Sweet Almond Oil
- Emollient and somewhat viscous, allows for slower absorption
- Calming properties enhance anti-spasmodic essential oils
- Soothes inflammation and peeling from burns
- Anti-pruritic (relieves itching)
- Helpful for dry skin conditions such as dermatitis, eczema, and psoriasis
- Contains vitamins A, B1, B2, B6, and E
I recommend this organic sweet almond oil.
Apricot Kernel Oil
- Readily absorbed due to low viscosity
- Emollient and nourishing for the skin
- Similar in composition to sweet almond oil, but slightly more expensive
- Relieves itchy skin (is anti-pruritic)
- Helpful for eczema, psoriasis, and dermatitis
- Useful ingredient in lotions due to its skin-softening properties
I recommend this apricot kernel oil.
- Powerful antioxidant due to high vitamin E levels
- Anti-aging action makes it great for applications on the face
- Restructuring properties make it useful in hair care
- Preserves elasticity of the skin
- Using 1-2 drops on the face at night before bed can help regenerate and firm the skin
- Delicious hazelnut-like aroma
I recommend this organic argan oil.
- Healing properties make it useful for inflammation of the skin
- Prevents premature aging and helps to soften skin
- Contains vitamins A, B1, B2, D, as well as potassium, phosphorus, magnesium, sulphur, calcium, sodium, and copper
- Highly penetrating, moisturizing, and emollient
- Tip: do not refrigerate, as this harms some useful constituents
I recommend this avocado oil.
- Contains 16-23% GLA, making it the richest source of GLA available
- Excellent remedy for stretch marks and wrinkles (and prevents them)
- Regenerates the skin best when combined with sweet almond oil
- Useful for eczema and psoriasis sufferers
- Can be consumed as a dietary supplement
- Tip: store in a cool, dark place
I recommend this cold-pressed, unrefined, organic borage oil.
- Effective for healing the skin – so effective, it is not recommended to use on deep wounds, as the top layer of skin will heal faster than the inside
- Anti-septic action makes it useful for cleansing acne and impetigo
- Wrinkles are encouraged to fade due to it's astringent properties
- Helps to heal bumps and bruises
- Can be useful in relieving spasms and cramps
- Is a great first choice for a number of skin irritations, such as rashes, stings, and even burns
I recommend this organic calendula oil.
- Very stable fat, lasting up to 5 years
- Because it melts at body temperature, it is useful as a base for suppositories and pessaries
- Helps to fade scarring on the skin
- Reduces the appearance of stretch marks
- Makes for a delicious base for lip balms and body butters
- Slightly stimulating due to presence of caffeine
I recommend this raw, unrefined, food grade cocoa butter.
- Emollient, and great for massages
- Nourishes the hair and scalp
- Used in suppositories due to its solid nature which melts at body temp
- Great ingredient for making soap, as it lathers well
- Provides an excellent source of lauric acid when consumed
- Anti-bacterial properties make it effective as a cleanser while oil puling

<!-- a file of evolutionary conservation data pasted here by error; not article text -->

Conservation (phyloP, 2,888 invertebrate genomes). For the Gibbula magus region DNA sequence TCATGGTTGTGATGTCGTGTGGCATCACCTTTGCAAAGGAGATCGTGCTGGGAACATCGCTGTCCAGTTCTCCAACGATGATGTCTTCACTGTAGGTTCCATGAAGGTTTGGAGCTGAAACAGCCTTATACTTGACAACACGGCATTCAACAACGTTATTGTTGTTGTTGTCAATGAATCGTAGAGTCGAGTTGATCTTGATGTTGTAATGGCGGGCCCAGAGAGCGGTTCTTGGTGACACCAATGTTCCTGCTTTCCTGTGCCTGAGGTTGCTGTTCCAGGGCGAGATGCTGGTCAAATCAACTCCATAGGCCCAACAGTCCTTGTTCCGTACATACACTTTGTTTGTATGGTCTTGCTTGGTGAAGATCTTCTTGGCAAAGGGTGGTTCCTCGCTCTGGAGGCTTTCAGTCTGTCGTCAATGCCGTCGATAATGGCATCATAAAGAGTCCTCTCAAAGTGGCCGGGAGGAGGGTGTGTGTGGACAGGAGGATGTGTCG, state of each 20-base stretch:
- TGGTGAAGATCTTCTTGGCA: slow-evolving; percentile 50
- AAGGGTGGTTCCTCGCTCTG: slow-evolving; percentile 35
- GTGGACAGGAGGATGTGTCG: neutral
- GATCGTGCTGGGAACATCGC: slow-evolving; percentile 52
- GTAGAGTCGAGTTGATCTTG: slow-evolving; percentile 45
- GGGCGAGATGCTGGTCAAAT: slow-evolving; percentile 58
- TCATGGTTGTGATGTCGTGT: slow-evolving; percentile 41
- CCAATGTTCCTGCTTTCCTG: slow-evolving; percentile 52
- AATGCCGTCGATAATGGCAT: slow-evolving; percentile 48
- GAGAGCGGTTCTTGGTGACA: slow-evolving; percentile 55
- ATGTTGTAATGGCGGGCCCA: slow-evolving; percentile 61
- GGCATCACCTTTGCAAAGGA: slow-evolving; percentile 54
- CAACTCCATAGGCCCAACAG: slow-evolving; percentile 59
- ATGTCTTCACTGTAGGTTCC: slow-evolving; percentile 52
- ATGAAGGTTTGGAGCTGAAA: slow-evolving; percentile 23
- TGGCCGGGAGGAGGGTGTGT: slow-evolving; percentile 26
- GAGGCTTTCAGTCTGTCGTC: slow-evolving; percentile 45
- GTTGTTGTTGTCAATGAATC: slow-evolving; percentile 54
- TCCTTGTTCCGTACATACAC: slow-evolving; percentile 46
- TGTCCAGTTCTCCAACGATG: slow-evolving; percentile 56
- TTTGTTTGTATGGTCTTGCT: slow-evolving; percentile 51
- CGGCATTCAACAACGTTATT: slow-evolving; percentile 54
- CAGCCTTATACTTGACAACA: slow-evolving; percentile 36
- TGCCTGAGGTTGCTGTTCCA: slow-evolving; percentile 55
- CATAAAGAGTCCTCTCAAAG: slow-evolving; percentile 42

- Note: fractionated coconut oil is not a complete oil and is inferior to regular solid coconut oil
I recommend this cold-pressed, unrefined, organic coconut oil.
Evening Primrose Oil
- Promotes wound healing
- Wards off wrinkles in the skin
- Beneficial for dry skin issues such as psoriasis and eczema
- Useful in keeping dandruff at bay
- Vitamin F content makes it helpful for hormonal issues
- Can be used internally for PMS and bloating (Solgar EPO supplement)
- Note: Evening Primrose Oil is highly unsaturated and thus less stable than other oils. Store in a cool, dark place.
I recommend this evening primrose oil supplement.
- Reduces the appearance of stretch marks and fine lines around the eyes
- Regenerative properties helps to restore damaged tissue
- Absorbs quickly into the skin due to low viscosity
- Smooth finish does not leave a greasy residue on the skin
- Hypoallergenic, tasteless, and colorless
- Note: this is often a refined oil, which is why it keeps well and has a long shelf life
I recommend this grapeseed oil.
- Low viscosity makes for fast absorption and a great base for sore muscles with the addition of essential oils
- Nourishing and soothing
- Astringent action makes it useful for oil skin and acne
- Does not leave an oily residue on the skin
- SPF of 10
- Contains vitamins B1, B6, E, nicacin, folic acid, as well as magnesium and potassium
Jojoba Oil (technically a wax)
- This wax has a 25 year shelf life as it is able to resist hydrolysis and oxidation
- Anti-inflammatory action allows for relief from rheumatism and arthritis
- Excellent for a variety of dry skin conditions such a eczema and dry scalp
- Composition similar to skin's sebum
- Non-greasy due to low viscosity
- Note: be sure you are getting unrefined, yellow jojoba, not refined, bleached, or deodorized
I recommend this organic jojoba oil.
- Resists rancidity due to high monounsaturated fatty acid content
- Great massage oil, as it lubricates, is easily absorbed, and is non-greasy
- High levels of palmitoleic acid make it beneficial for elderly skin
- May reduce scarring
- Contains niacin, riboflavin, thiamine, potassium, and phosphorus
- Shown to reduce bad (LDL) cholesterol levels when used internally.
I recommend this organic macadamia oil.
- Moisturizing properties make it a good ingredient when using in a recipe for dry skin
- Mild aroma helps it blend well for use in various applications
- Helps to smooth wrinkles and fine lines on the skin due to anti-oxidant properties
- Softens dry and calloused skin
- Anti-inflammatory action makes it useful for eczema and psoriasis
- Long shelf life
I recommend this raw, organic mango butter.